Maud Hodson's Woodpecker - a quirky, witty miniature - made a great deal from two tiny ideas: a wood-tapping rhythm, and a modal melodic figure, which at one point sparked off something like a fugue. At about three minutes' duration, it was the only piece on the programme that didn't outstay its welcome. Gavin Thomas's Leopardi Songs - four settings of tortured, introspective verse by the romantic poet Giacomo Leopardi - had a tendency to sprawl; still, there were some quite beautiful passages, revealing a fastidious poetic sensibility, and mezzo Fiona Kimm sang the surprisingly grateful vocal writing elegantly and very expressively.
Otherwise ... Philip Clarke's Steinzas One, a setting of a one-line poem by Gertrude Stein, began well, but the melodic flow soon petered out. Joyce Bee Tuan Koh's IX Lives of a Cat was inspired by Stan Bales's jokey adaptations of famous 20th-century paintings (each one adds a cat and a witty-ish one-line caption). Alas, wit and humour were very thinly spread in Koh's nine pieces. Matthew Jeffrey's Letterbocks, based on the letters page of Viz magazine, did raise a laugh or two; but then the Viz items are funny anyway. Jeffrey's adaptations of blues, swing and folk styles were skilful enough; what they lacked was an inventive, subversive spark to match the texts. Letterbocks reminded me of too many other attempts by classically trained musicians to show that they can let their hair down after all. You chuckle obediently because you want them to succeed, but in your heart you know it's an effort. The impression at the end of the evening was of overwhelming safeness. Couldn't the SPNM have found one young composer who was prepared to live just a little dangerously?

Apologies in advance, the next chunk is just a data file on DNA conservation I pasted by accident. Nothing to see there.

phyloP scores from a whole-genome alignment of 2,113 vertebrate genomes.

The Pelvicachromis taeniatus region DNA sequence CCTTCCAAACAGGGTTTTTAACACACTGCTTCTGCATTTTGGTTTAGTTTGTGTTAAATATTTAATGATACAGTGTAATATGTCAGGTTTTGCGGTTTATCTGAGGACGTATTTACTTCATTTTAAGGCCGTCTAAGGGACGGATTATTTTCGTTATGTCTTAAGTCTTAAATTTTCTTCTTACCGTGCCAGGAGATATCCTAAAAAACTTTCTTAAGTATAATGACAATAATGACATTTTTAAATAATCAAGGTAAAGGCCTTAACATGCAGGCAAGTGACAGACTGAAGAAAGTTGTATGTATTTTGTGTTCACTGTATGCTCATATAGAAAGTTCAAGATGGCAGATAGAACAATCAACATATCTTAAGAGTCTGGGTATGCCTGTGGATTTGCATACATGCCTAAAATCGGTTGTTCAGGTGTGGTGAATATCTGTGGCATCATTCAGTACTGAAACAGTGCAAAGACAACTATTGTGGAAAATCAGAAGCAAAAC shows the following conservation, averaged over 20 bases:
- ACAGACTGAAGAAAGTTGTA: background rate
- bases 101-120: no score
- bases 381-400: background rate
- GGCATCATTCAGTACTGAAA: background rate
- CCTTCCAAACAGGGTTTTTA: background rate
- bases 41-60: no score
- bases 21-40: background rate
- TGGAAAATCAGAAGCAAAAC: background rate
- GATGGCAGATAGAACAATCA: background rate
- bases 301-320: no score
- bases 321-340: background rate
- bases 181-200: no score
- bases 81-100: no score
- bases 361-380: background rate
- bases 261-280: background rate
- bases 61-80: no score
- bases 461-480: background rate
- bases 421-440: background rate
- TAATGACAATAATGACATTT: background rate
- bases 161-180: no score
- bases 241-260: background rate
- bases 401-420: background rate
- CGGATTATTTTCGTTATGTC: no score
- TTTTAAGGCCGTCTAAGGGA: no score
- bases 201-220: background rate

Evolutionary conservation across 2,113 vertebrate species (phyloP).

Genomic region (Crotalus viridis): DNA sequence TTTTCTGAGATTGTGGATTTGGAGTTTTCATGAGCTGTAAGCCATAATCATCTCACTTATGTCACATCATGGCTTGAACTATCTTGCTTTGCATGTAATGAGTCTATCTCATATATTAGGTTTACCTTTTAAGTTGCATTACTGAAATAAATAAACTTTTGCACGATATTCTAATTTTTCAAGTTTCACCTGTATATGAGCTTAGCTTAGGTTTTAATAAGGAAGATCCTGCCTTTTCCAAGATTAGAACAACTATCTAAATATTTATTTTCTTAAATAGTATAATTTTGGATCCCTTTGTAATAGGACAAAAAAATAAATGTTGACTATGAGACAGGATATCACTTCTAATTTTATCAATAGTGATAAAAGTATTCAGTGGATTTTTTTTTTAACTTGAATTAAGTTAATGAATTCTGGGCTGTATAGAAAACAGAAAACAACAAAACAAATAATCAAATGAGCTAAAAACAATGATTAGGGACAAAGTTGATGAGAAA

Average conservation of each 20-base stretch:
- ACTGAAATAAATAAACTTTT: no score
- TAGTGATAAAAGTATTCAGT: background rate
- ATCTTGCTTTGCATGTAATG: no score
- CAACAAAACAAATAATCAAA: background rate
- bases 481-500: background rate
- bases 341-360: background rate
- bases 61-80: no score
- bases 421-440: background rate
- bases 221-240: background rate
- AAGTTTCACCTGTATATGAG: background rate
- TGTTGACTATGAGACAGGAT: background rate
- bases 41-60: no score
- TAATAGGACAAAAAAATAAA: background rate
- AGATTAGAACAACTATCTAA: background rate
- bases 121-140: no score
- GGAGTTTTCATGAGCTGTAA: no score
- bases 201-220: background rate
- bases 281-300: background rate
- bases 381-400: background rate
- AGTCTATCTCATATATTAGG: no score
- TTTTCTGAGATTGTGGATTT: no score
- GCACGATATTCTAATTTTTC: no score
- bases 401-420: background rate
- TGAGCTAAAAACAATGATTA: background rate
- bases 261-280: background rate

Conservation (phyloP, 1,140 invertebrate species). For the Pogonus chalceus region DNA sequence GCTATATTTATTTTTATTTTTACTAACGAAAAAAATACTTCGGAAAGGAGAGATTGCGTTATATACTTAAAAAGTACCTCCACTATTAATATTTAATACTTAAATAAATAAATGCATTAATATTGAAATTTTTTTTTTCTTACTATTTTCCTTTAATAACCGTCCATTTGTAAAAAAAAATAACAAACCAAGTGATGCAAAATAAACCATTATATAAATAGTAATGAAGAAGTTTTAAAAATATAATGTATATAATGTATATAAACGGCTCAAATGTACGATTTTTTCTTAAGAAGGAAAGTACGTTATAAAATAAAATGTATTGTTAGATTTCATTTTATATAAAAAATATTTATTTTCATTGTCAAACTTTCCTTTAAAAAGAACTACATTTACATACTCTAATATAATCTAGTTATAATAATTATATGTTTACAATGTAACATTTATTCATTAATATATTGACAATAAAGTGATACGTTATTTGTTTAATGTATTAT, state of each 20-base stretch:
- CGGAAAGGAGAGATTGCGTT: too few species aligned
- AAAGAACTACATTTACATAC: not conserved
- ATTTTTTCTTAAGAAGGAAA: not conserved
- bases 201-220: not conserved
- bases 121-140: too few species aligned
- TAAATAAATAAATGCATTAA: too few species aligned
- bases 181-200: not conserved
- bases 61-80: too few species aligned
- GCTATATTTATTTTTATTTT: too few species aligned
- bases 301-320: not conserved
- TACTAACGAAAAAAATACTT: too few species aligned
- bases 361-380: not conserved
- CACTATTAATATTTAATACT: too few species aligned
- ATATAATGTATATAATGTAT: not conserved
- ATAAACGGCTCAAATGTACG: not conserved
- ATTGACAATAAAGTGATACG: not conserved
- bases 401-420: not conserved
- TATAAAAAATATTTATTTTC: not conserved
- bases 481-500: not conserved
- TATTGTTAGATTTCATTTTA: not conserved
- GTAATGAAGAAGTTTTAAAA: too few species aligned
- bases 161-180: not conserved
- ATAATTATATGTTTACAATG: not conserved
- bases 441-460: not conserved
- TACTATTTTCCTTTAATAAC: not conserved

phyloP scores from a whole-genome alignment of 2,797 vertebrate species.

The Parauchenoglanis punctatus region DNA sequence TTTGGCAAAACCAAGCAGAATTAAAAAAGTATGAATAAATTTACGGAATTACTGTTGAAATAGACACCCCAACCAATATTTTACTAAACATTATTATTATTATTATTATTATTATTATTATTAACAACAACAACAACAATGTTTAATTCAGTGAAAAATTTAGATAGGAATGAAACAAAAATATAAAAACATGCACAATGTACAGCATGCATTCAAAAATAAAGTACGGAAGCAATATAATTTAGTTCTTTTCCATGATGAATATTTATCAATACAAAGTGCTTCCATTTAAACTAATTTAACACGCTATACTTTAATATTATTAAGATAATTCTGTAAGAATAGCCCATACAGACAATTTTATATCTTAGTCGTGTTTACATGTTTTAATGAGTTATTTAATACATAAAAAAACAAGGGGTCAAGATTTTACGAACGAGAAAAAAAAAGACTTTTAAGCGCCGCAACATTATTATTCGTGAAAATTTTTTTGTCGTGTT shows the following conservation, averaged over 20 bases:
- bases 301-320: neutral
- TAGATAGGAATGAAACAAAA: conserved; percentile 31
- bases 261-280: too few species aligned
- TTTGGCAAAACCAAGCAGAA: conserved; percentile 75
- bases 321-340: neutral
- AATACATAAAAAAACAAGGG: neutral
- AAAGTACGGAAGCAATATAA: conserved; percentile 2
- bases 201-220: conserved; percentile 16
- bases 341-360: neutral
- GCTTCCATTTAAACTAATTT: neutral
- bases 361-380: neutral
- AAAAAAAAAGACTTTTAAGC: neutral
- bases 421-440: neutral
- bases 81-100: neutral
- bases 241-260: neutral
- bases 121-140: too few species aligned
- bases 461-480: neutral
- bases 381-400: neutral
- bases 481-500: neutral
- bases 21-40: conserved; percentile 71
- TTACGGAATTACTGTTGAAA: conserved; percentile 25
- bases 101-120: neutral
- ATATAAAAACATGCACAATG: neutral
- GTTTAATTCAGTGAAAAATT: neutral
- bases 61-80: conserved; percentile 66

Comparing composers in their twenties and early thirties with such a mature, established figure as Judith Weir may not seem very fair, but Weir's Thread! - performed the following evening by the Mephisto Ensemble and Eleanor Bron, with all her customary style - showed more adventure and youthful elan than all five SPNM pieces put together. Based on the images and narrative texts of the Bayeux Tapestry, Thread! entertained and challenged - how closely do we look at this famous cultural icon? Weir has obviously looked hard, and expressed her findings with masterly irony. Mephisto went on to perform the complete Stravinsky The Soldier's Tale in a staging that sparkled erratically - too erratically, perhaps, but with some fine comic touches, especially from Tony Kilbane as a pungently malevolent Devil. Mephisto's playing didn't quite match that of the Nash Ensemble in The Soldier's Tale chamber suite the previous evening (the Nash's energy and precision were exceptional), but it was fun all the same.
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